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Stair treads

Posted: Fri Dec 14, 2018 6:37 pm
by J.B.Carpentry
Hello
I have a job to make some stair treads. That normally means no issue but these are solid oak treads at 100mm thick and 235mm wide and roughly 800mm long. They will be put in between two steel U section strings my question is can I fit oak at that size and thickness tight in between these strings or do i need to leave and expatiation gap and if so how much of one for each side?

Also what could the effect be to the treads if fitter tight and they did expand ?

Thanks Jack B Carpentry

Re: Stair treads

Posted: Fri Dec 14, 2018 7:28 pm
by big-all
heeelllooo and welcome J.B.Carpentry :welcome: :welcome: :welcome:

tannin in the oak will cause black staining and rust the steel so not a good combination unless stainless steel

Re: Stair treads

Posted: Fri Dec 14, 2018 7:45 pm
by J.B.Carpentry
big-all wrote:heeelllooo and welcome J.B.Carpentry :welcome: :welcome: :welcome:

tannin in the oak will cause black staining and rust the steel so not a good combination unless stainless steel

Yes I understand this the steel with be sealed with paint to stop the tannin effecting the steel and we are considering stainless steel to sit the wood on

Re: Stair treads

Posted: Fri Dec 14, 2018 8:00 pm
by big-all
you could use brass or zinc as spacing
but dont forget all bolts or fixings must also be oak freindly
wood wont expand along its length so 3-5mm expansion each end is more than enough to allow the metal to move
are you remembering you need no gap greater than 95[100]mm in the riser assuming open ??

Re: Stair treads

Posted: Sat Dec 15, 2018 12:09 am
by Job and Knock
That staircase in my avatar is all steel. The oak treads (about 25mm thick) were fixed down using rubber grommets beneath the screws to ensure that there is minimal timber to steel contact, the screws the themselves were A2 stainless steel countersunk and pelleted and the steel was coated with an intumescent paint before it was finished with what smelled like an epoxy paint. We fixed with two screws at either end of the treads leaving about 3mm at each end of the treads (no more than that needed, really, as timber tends to expand and contract across the grain more than along the length) but the oak was sealed with 4 coats of Sadolin before installation and we didn't cut any to length ourselves.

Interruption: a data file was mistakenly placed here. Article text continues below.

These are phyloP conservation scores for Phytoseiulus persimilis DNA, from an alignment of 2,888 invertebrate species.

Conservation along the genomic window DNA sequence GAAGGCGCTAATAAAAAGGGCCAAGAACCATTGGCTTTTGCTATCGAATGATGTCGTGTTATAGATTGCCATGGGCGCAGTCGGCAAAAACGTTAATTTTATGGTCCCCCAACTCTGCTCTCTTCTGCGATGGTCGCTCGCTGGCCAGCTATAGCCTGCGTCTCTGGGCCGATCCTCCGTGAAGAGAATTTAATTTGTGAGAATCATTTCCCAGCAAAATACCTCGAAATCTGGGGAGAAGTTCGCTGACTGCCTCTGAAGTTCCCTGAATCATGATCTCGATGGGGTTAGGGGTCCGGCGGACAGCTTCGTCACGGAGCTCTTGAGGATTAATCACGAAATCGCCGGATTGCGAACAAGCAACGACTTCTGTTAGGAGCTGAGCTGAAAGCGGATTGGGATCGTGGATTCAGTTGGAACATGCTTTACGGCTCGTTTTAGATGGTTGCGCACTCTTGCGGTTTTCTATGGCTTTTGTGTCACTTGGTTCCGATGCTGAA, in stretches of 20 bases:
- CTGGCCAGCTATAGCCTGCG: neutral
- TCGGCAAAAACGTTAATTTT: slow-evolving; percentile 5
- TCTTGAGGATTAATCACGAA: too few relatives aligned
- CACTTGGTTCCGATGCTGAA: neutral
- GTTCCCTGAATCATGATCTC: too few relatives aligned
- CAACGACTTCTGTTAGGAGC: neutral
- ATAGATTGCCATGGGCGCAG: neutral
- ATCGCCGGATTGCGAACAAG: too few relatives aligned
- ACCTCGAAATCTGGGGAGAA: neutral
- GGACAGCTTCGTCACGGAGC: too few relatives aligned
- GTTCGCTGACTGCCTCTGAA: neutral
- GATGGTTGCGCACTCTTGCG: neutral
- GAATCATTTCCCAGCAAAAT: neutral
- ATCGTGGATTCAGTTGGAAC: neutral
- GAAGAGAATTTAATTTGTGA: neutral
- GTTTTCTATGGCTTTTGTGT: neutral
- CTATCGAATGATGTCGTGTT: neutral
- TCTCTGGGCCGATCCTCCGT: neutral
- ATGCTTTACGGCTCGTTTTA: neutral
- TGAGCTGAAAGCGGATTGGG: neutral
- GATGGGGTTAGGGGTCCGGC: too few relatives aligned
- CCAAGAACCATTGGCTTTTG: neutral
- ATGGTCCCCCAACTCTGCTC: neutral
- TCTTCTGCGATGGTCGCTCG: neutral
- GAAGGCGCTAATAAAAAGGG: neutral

Re: Stair treads

Posted: Mon Dec 17, 2018 7:56 pm
by J.B.Carpentry
big-all wrote:you could use brass or zinc as spacing
but dont forget all bolts or fixings must also be oak freindly
wood wont expand along its length so 3-5mm expansion each end is more than enough to allow the metal to move
are you remembering you need no gap greater than 95[100]mm in the riser assuming open ??
we are currently undecided with the riser if its kept open or we put something there but i do understand the regulations don't allow anything bigger than 99mm

Re: Stair treads

Posted: Thu Dec 20, 2018 6:03 pm
by Job and Knock
J.B.Carpentry wrote:we are currently undecided with the riser if its kept open or we put something there but i do understand the regulations don't allow anything bigger than 99mm
The regs say 100mm AFAIK. The stuff in my avatar had a solid steel riser, but I've also installed where the riser was glass (laminated)

Re: Stair treads

Posted: Thu Dec 20, 2018 6:15 pm
by ayjay
Job and Knock wrote: The regs say 100mm AFAIK.
The actual wording is along the lines of:- "A 100mm sphere must not be able to pass through any part of the staircase"

Re: Stair treads

Posted: Thu Dec 20, 2018 6:23 pm
by big-all
ayjay wrote:
Job and Knock wrote: The regs say 100mm AFAIK.
The actual wording is along the lines of:- "A 100mm sphere must not be able to pass through any part of the staircase"
thats why i aim for 95mm as wood moves :lol: :lol:

Re: Stair treads

Posted: Thu Dec 20, 2018 10:43 pm
by Job and Knock
...and why we have a 100mm rubber ball to check (same as the BCO might have). If you need to squeeze it just a bit to get it through then you're OK. TBH I've rarely come across a BCO who's so pedantic that he'd jump up and down about 2mm - in the case of steel staircases you've got far greater problems to deal with getting the treads level side-to-side and front-to-back as well as with an even rise between treads. The last one I did, in fact four separate rises, was all over the show when we started and made worse by the attempt to weld several tons of ballasting onto the stringers of the longest section to damp the bounciness which it had. I needed to level off each and every tread on the four flights. Reckon that welding all the extra steel must have twisted the whole lot